Denver’s Regional Transportation District (RTD) has entered what is known in the transit industry as the Transit Death Spiral. Ridership has fallen 7 percent since 2015. This reduces the funds available to operate RTD buses and trains, so RTD has cut service and increased fares to be some of the highest in the nation.
Reduced service and higher fares will depress ridership further. This will force RTD to cut service and perhaps raise fares again. And so it goes.
Much of RTD’s problem stems from its mania for an obsolete form of transportation: trains. Trains are great for moving freight, but for urban transit they were surpassed by buses more than 90 years ago. Since the introduction of what was called the Twin Coach bus in 1927, buses could move more people per hour, faster, at a far lower cost than rails.
Despite this, in 2004 RTD persuaded voters in eight metro Denver counties that increasing taxes to build new light-rail and commuter-rail lines would relieve congestion. RTD also promised that some of the new taxes would go to significantly improve bus service.
Instead, as critics (myself included) predicted, the proposed rail lines suffered huge cost overruns. In 2004, RTD estimated that building the airport and Gold lines would cost about $1.0 billion, yet it has spent $3.1 billion on these lines through 2017. Since 2004, it has also spent $3.0 billion on light-rail lines that were supposed to cost less than half that.
As a result, RTD had no funds left over to improve bus service. Instead, service has declined by 6 percent since 2004, which helps explain the decline in ridership.
What has all this spending on rail transit accomplished? The Census Bureau says that 4.8 percent of Denver-area commuters took transit to work in 2000. By 2017, after the construction of about 75 miles of new rail lines, this was down to 4.6 percent. It doesn’t appear that trains have relieved much congestion.
Other than cost, RTD’s problem is that transit, even rail transit, is slow. A 2017 report from the University of Minnesota Center for Transportation Studies finds that the average Denver-area resident can reach almost twice as many jobs in a 20-minute auto drive as in a 60-minute transit ride.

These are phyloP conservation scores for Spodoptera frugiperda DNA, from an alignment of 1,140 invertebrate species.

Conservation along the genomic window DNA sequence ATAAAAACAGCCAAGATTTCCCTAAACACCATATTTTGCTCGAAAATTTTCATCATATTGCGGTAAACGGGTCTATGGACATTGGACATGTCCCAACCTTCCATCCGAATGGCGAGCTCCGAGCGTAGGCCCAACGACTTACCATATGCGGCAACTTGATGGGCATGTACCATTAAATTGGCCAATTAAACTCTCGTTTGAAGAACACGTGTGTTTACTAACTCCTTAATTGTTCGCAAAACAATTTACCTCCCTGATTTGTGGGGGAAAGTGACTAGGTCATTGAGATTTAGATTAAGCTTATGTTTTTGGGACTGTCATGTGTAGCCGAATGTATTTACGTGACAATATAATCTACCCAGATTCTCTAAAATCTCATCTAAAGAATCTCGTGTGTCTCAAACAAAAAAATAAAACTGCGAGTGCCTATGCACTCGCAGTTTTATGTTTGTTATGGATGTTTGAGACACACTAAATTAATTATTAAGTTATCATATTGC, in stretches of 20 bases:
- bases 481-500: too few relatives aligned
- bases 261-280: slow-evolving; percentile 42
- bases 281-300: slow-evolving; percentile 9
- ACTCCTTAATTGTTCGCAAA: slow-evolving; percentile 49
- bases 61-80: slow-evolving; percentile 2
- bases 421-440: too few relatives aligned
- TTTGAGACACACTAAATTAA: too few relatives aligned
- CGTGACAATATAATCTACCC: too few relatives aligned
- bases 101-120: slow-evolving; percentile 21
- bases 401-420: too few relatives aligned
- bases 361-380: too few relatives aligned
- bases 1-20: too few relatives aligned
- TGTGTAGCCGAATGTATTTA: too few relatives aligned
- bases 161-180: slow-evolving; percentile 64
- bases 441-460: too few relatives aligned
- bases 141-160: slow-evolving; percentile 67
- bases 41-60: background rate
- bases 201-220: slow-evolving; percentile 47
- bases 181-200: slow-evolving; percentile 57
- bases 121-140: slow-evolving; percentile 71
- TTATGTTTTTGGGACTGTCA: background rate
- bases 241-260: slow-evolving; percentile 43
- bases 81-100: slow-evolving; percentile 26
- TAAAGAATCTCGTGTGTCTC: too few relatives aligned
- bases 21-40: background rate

Low-income people understand that cars can get them to work quicker than transit, especially since RTD has cut their bus service. According to the Census Bureau’s American Community Survey (table B08141), the share of Denver-area workers who live in households without cars declined from 3.3 percent in 2007 to 2.8 percent in 2017. Much of the decline was among low-income workers.
As a result, low-income workers are abandoning transit. The American Community Survey also shows (table B08119) that Denver-area workers who earn less $15,000 a year were 30 percent less likely to ride transit to work in 2017 as they were in 2007, while workers who earn more than $75,000 a year were 18 percent more likely to ride transit to work than in 2007. Rather than a service for those who can’t afford to drive, RTD has become a huge subsidy for those who don’t actually need it.
Ride hailing is also taking its toll. Moreover, it is likely that driverless ride hailing services will begin operating in Denver within two to five years, which will further impact RTD’s ridership.
Nor is RTD an environmentally friendly form of travel. RTD buses and light-rail lines use more energy and emit more greenhouse gases (from the power plants that generate the electricity for light rail) per passenger mile than the average SUV, and much more than the average car.
Contributing to the transit death spiral, RTD currently has about $3.5 billion of debt on its books. In addition, Denver Transit Partners – the company that built and operates RTD’s commuter-rail lines – has its own debt of around $400 million that RTD is contractually obligated to pay even if it isn’t on RTD’s books.
When RTD planned its rail system, it assumed sales tax revenues would increase every year without fail. When a recession causes sales taxes to decline, or even to increase more slowly than assumed, it has to dip into other funds to meet its debt obligations, and that means cutting service even more.
Another problem is that rail lines wear out after 30 years and must be replaced, practically from the ground up. RTD’s oldest light-rail line is 25 years old, which means it has about five years before it needs to be replaced. The logical thing will be to tear out the tracks and replace the trains with buses, but RTD has rarely been logical.
Unless RTD’s board takes drastic steps to reduce costs, it seems likely that the transit death spiral will continue. Voters should be extremely wary of any RTD proposals to increase taxes to solve this problem, as transit is becoming less relevant to Denver’s mobility and economy with each new year.
Randal O’Toole is the director of the Independence Institute’s Transportation Policy Center and author of the recent book, Romance of the Rails: Why the Passenger Trains We Love Are Not the Transportation We Need.
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